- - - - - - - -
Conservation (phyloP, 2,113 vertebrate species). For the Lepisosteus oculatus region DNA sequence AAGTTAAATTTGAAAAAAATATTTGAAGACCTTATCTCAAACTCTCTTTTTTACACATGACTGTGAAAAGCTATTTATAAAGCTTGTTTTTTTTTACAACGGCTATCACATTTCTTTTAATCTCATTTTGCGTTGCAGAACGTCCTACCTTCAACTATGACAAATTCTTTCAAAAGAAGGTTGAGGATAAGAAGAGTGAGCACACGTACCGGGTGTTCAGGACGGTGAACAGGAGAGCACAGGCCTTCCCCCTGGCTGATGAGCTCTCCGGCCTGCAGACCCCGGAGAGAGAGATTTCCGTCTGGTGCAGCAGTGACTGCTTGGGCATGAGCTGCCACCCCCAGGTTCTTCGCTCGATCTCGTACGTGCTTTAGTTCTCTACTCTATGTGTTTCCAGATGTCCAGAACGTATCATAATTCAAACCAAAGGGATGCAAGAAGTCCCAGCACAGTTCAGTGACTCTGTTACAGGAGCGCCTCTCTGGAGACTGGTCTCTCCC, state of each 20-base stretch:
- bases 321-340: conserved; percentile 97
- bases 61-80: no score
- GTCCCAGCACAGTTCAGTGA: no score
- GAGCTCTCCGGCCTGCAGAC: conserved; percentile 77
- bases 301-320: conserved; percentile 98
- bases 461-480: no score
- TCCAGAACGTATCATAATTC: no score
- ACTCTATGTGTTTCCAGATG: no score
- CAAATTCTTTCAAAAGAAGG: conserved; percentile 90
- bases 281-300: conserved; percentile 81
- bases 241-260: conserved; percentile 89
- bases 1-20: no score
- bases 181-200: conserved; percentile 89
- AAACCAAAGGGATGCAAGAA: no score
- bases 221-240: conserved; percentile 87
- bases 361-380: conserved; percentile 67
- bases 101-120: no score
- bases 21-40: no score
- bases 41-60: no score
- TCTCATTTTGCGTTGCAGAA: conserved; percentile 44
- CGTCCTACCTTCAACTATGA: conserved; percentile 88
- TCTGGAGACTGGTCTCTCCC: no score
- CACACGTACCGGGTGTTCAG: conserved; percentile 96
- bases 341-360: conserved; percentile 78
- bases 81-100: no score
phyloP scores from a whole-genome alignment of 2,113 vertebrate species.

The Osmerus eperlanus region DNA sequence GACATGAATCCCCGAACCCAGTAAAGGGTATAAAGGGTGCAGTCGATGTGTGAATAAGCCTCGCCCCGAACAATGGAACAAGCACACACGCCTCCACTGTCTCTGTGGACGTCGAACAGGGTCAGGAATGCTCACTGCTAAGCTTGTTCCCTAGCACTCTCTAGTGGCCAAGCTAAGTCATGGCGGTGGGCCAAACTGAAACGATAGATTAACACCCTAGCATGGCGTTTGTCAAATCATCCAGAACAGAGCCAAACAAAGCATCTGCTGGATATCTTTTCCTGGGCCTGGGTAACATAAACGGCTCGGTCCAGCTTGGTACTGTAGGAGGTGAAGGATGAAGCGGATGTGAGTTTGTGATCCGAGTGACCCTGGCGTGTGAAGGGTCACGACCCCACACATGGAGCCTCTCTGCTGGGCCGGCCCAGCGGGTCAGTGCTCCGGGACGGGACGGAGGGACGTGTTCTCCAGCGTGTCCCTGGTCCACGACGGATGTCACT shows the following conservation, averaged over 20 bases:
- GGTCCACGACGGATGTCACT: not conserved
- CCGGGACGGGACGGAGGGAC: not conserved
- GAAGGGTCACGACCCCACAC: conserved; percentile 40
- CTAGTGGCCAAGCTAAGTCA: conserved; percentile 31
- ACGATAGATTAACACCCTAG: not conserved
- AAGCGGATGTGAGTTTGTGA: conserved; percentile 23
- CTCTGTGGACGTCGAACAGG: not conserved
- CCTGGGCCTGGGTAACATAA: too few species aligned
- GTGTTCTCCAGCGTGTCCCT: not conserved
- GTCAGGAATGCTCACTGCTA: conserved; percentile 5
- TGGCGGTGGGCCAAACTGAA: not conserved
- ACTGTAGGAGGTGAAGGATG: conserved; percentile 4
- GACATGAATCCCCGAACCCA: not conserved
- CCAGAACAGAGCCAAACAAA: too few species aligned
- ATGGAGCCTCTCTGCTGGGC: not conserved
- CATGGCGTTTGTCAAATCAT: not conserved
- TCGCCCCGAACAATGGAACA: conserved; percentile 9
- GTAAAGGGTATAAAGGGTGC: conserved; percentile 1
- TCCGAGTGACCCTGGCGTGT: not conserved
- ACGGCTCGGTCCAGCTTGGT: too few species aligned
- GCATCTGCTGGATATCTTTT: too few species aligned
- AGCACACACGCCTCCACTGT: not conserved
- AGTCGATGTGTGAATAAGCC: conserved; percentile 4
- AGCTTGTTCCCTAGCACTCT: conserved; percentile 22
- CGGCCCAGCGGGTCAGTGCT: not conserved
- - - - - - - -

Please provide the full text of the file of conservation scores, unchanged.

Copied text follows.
Conservation (phyloP, 2,113 vertebrate species). For the Lepisosteus oculatus region DNA sequence AAGTTAAATTTGAAAAAAATATTTGAAGACCTTATCTCAAACTCTCTTTTTTACACATGACTGTGAAAAGCTATTTATAAAGCTTGTTTTTTTTTACAACGGCTATCACATTTCTTTTAATCTCATTTTGCGTTGCAGAACGTCCTACCTTCAACTATGACAAATTCTTTCAAAAGAAGGTTGAGGATAAGAAGAGTGAGCACACGTACCGGGTGTTCAGGACGGTGAACAGGAGAGCACAGGCCTTCCCCCTGGCTGATGAGCTCTCCGGCCTGCAGACCCCGGAGAGAGAGATTTCCGTCTGGTGCAGCAGTGACTGCTTGGGCATGAGCTGCCACCCCCAGGTTCTTCGCTCGATCTCGTACGTGCTTTAGTTCTCTACTCTATGTGTTTCCAGATGTCCAGAACGTATCATAATTCAAACCAAAGGGATGCAAGAAGTCCCAGCACAGTTCAGTGACTCTGTTACAGGAGCGCCTCTCTGGAGACTGGTCTCTCCC, state of each 20-base stretch:
- bases 321-340: conserved; percentile 97
- bases 61-80: no score
- GTCCCAGCACAGTTCAGTGA: no score
- GAGCTCTCCGGCCTGCAGAC: conserved; percentile 77
- bases 301-320: conserved; percentile 98
- bases 461-480: no score
- TCCAGAACGTATCATAATTC: no score
- ACTCTATGTGTTTCCAGATG: no score
- CAAATTCTTTCAAAAGAAGG: conserved; percentile 90
- bases 281-300: conserved; percentile 81
- bases 241-260: conserved; percentile 89
- bases 1-20: no score
- bases 181-200: conserved; percentile 89
- AAACCAAAGGGATGCAAGAA: no score
- bases 221-240: conserved; percentile 87
- bases 361-380: conserved; percentile 67
- bases 101-120: no score
- bases 21-40: no score
- bases 41-60: no score
- TCTCATTTTGCGTTGCAGAA: conserved; percentile 44
- CGTCCTACCTTCAACTATGA: conserved; percentile 88
- TCTGGAGACTGGTCTCTCCC: no score
- CACACGTACCGGGTGTTCAG: conserved; percentile 96
- bases 341-360: conserved; percentile 78
- bases 81-100: no score
phyloP scores from a whole-genome alignment of 2,113 vertebrate species.

The Osmerus eperlanus region DNA sequence GACATGAATCCCCGAACCCAGTAAAGGGTATAAAGGGTGCAGTCGATGTGTGAATAAGCCTCGCCCCGAACAATGGAACAAGCACACACGCCTCCACTGTCTCTGTGGACGTCGAACAGGGTCAGGAATGCTCACTGCTAAGCTTGTTCCCTAGCACTCTCTAGTGGCCAAGCTAAGTCATGGCGGTGGGCCAAACTGAAACGATAGATTAACACCCTAGCATGGCGTTTGTCAAATCATCCAGAACAGAGCCAAACAAAGCATCTGCTGGATATCTTTTCCTGGGCCTGGGTAACATAAACGGCTCGGTCCAGCTTGGTACTGTAGGAGGTGAAGGATGAAGCGGATGTGAGTTTGTGATCCGAGTGACCCTGGCGTGTGAAGGGTCACGACCCCACACATGGAGCCTCTCTGCTGGGCCGGCCCAGCGGGTCAGTGCTCCGGGACGGGACGGAGGGACGTGTTCTCCAGCGTGTCCCTGGTCCACGACGGATGTCACT shows the following conservation, averaged over 20 bases:
- GGTCCACGACGGATGTCACT: not conserved
- CCGGGACGGGACGGAGGGAC: not conserved
- GAAGGGTCACGACCCCACAC: conserved; percentile 40
- CTAGTGGCCAAGCTAAGTCA: conserved; percentile 31
- ACGATAGATTAACACCCTAG: not conserved
- AAGCGGATGTGAGTTTGTGA: conserved; percentile 23
- CTCTGTGGACGTCGAACAGG: not conserved
- CCTGGGCCTGGGTAACATAA: too few species aligned
- GTGTTCTCCAGCGTGTCCCT: not conserved
- GTCAGGAATGCTCACTGCTA: conserved; percentile 5
- TGGCGGTGGGCCAAACTGAA: not conserved
- ACTGTAGGAGGTGAAGGATG: conserved; percentile 4
- GACATGAATCCCCGAACCCA: not conserved
- CCAGAACAGAGCCAAACAAA: too few species aligned
- ATGGAGCCTCTCTGCTGGGC: not conserved
- CATGGCGTTTGTCAAATCAT: not conserved
- TCGCCCCGAACAATGGAACA: conserved; percentile 9
- GTAAAGGGTATAAAGGGTGC: conserved; percentile 1
- TCCGAGTGACCCTGGCGTGT: not conserved
- ACGGCTCGGTCCAGCTTGGT: too few species aligned
- GCATCTGCTGGATATCTTTT: too few species aligned
- AGCACACACGCCTCCACTGT: not conserved
- AGTCGATGTGTGAATAAGCC: conserved; percentile 4
- AGCTTGTTCCCTAGCACTCT: conserved; percentile 22
- CGGCCCAGCGGGTCAGTGCT: not conserved